Even a quick perusal of the statutory language discloses that 21 U.S.C. § 885(a)(1) specifically states that the government need not negative any exemption or exceptions in Subchapter I of Chapter 13 of Title 21 of the United States Code. Furthermore, § 885(b) clearly states that a presumption of non-registration arises in the absence of proof of such registration, and places the burden of going forward with respect to such registration upon the holder.
We adhere to our earlier view that to require the government to allege and prove non-registration of each defendant charged in an indictment would be a substantial waste of government resources. United States v. Kelly, 500 F.2d 72 (7th Cir. 1974). Fidelity to our past decisions and the clear congressional intent of § 885(a)(1) requires us to sustain the validity of an indictment that fails to allege non-registration.
Our view is congruous with that of the Fifth Circuit which held that it was unnecessary for an indictment to expressly allege that the acts committed were unlawful when the defendant could not make a lawful distribution under § 841(a) (1) or any of its exceptions. United States v. Miranda, 494 F.2d 783 (5th Cir. 1974).
The final two issues raised will be considered together: (1) whether the evidence established the existence of multiple conspiracies and prejudiced appellant Havens; and (2) whether sufficient evidence was presented to convict appellant Havens of conspiracy to distribute cocaine.
Appellant Havens maintains that the evidence established two conspiracies. The first being the conspiracy to import cocaine which culminated upon the arrest of J. Lee Havens and McLeroth on October 2, 1978. The alleged second one involved the conspiracy to distribute cocaine and occurred in July, 1978. Christopher Havens asserts that at most the evidence may have established his involvement in a conspiracy to import cocaine but was insufficient to establish his involvement in the conspiracy to distribute. The government contends that the evidence demonstrates the existence of a continuing conspiracy rather than multiple conspiracies.
After carefully reviewing the evidence which evolved at trial we are convinced that the government amply proved the existence of a continuing conspiracy. Furthermore, the evidence was sufficient to establish appellant Havens' entanglement in the conspiracy to distribute cocaine.1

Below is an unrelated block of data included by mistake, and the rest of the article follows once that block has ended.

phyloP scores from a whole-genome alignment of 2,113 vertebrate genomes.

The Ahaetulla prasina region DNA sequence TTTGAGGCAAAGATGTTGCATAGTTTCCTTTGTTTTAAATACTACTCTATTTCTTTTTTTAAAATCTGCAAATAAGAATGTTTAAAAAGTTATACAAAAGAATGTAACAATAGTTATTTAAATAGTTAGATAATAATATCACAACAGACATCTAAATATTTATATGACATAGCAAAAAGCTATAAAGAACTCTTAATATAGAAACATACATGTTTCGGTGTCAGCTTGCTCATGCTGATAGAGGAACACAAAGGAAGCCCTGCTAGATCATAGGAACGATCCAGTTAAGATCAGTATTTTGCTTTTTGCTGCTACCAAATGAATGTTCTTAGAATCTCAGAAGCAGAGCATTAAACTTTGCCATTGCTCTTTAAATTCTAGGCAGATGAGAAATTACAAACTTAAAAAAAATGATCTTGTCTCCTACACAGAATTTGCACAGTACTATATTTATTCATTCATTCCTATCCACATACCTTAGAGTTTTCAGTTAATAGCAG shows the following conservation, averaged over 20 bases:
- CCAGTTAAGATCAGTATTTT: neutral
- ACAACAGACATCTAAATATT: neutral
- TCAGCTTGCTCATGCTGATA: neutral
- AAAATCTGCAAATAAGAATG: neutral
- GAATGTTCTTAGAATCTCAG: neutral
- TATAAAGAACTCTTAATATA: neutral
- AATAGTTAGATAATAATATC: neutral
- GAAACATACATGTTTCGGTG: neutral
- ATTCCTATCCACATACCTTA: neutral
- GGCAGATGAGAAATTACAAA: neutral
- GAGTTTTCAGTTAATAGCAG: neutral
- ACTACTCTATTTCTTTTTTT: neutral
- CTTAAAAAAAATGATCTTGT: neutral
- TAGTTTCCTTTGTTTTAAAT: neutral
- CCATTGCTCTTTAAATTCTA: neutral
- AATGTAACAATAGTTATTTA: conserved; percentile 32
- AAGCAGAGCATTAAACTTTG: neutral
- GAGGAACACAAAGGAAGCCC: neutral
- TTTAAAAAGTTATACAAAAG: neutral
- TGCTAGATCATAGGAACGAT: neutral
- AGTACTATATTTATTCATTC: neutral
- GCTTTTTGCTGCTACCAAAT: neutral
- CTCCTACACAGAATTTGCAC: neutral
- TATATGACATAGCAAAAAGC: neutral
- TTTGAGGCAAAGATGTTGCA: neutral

There can be no doubts surrounding Christopher Havens' complicity in the conspiracy during its early months. In April 1977 appellant Havens and his father met with McLeroth to discuss the method to be used to smuggle in the cocaine from Peru. It was Christopher who gave McLeroth the buy money for the trip to Peru. After the successful trip, Christopher made one of the $1,000 payments to McLeroth. There was a delay in the payments that McLeroth was to receive. He was told by J. Lee Havens that "Chris" and "Rick" were attempting to purify the cocaine so that it could be sold because "Chris" was anxious to buy a car. McLeroth was later shown the Mercedes that Christopher had purchased.
In preparation for a later drug buy, Havens and his father designed a pocketed T-shirt for McLeroth to use to smuggle in the cocaine. They "tested" the shirt with bags of sugar.
In the summer of 1977, in a conversation with McLeroth,2 Christopher alluded to a domestic scheme, contemplating the purchase and distribution of cocaine, to finance a later overseas "buy." Christopher explained their shortage of buy money because they had to spend $30,000 buying back a portion of the cocaine that they had sold earlier.
In July 1977, Christopher accompanied appellant Felts and Naomi Felts when they leased a farmhouse. The farmhouse was later used by appellant Felts and Jim Bercot as a laboratory when they attempted to purify the cocaine. Michael Bercot purchased cocaine from Richard Felts in the farmhouse in the fall of 1977.
Appellant Havens urges us to view the facts as establishing the existence of two conspiracies, one to import and the other to distribute. We decline to so interpret the facts. It seems clear to us that the importation was accomplished in contemplation of distribution of the cocaine. The mere fact that one member of the conspiracy concentrates his efforts on one facet of the conspiracy does not dilute his culpability for the acts of his co-conspirators in furtherance of their scheme. See United States v. Cervantes,466 F.2d 736 (7th Cir. 1972).
Moreover, several of the co-conspirators were actively conspiring to distribute cocaine subsequent to the arrest of J. Lee Havens and McLeroth and prior to the July 1978 sale to undercover agents. Appellant Felts informed James Bercot of the possibility of obtaining ten pounds of cocaine in Florida and selling one-half of it to a Pittsburgh buyer. James Bercot and Richard Felts made three cocaine-transporting trips to Michigan. Michael Bercot made two cocaine purchases from Felts in Indiana.
In addition to appellant Havens' complicity in the early part of the conspiracy, Havens was directly involved with distribution of cocaine to the undercover agent. It was disclosed at trial that appellant Havens was staying with appellant Felts during the time of the sale of cocaine to the undercover agent. Felts used Havens' Mercedes to deliver the second ounce of cocaine to James Bercot to be delivered to the agent. A fortiori the statement of a co-conspirator to the agent that Christopher had supplied him with the cocaine that was sold to the agent vitiated appellant's argument of mere association.
We view the totality of Havens' actions as being more than mere association. United States v. Mancillas, 580 F.2d 1301 (7th Cir. 1978). We find appellants were directly involved in a continuing conspiracy3 to distribute cocaine and accordingly the judgment is AFFIRMED.
The Honorable Walter P. Gewin, United States Senior Circuit Judge for the Fifth Circuit, sitting by designation
The court below correctly admitted the statements of Havens' co-conspirators under United States v. Santiago, 582 F.2d 1128 (7th Cir. 1978)